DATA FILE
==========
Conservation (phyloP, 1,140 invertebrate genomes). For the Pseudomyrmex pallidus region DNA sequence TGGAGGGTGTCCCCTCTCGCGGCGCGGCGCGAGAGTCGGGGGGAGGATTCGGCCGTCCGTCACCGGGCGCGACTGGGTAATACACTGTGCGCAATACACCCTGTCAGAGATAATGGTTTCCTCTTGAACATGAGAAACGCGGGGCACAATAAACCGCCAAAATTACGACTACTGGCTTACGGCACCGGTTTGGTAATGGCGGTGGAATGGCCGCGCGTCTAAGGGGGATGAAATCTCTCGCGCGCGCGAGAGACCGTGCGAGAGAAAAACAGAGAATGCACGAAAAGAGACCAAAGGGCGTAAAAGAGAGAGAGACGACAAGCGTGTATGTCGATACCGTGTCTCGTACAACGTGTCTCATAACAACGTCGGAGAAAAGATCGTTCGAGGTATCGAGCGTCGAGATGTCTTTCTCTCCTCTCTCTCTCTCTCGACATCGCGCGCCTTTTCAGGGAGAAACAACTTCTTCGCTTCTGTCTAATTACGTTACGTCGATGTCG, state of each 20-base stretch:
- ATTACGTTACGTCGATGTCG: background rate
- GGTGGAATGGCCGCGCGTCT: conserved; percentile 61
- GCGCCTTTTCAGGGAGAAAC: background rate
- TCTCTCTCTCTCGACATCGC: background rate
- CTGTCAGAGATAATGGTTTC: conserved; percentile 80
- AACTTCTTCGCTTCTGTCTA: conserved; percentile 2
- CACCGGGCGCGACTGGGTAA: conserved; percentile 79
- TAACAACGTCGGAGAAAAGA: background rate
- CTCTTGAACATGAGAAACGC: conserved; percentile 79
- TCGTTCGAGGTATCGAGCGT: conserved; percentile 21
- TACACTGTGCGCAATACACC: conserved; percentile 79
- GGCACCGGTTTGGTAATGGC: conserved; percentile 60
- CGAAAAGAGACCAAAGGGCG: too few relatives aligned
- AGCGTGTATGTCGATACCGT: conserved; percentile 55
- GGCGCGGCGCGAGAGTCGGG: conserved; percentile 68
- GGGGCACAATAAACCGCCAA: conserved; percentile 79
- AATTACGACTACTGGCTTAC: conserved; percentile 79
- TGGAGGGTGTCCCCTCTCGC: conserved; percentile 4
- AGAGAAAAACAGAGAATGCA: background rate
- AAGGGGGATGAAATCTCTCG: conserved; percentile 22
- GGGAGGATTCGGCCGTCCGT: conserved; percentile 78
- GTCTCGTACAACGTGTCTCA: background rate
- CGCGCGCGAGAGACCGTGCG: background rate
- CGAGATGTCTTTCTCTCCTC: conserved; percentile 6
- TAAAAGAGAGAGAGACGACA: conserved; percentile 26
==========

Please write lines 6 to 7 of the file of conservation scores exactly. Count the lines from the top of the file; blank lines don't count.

- CTGTCAGAGATAATGGTTTC: conserved; percentile 80
- AACTTCTTCGCTTCTGTCTA: conserved; percentile 2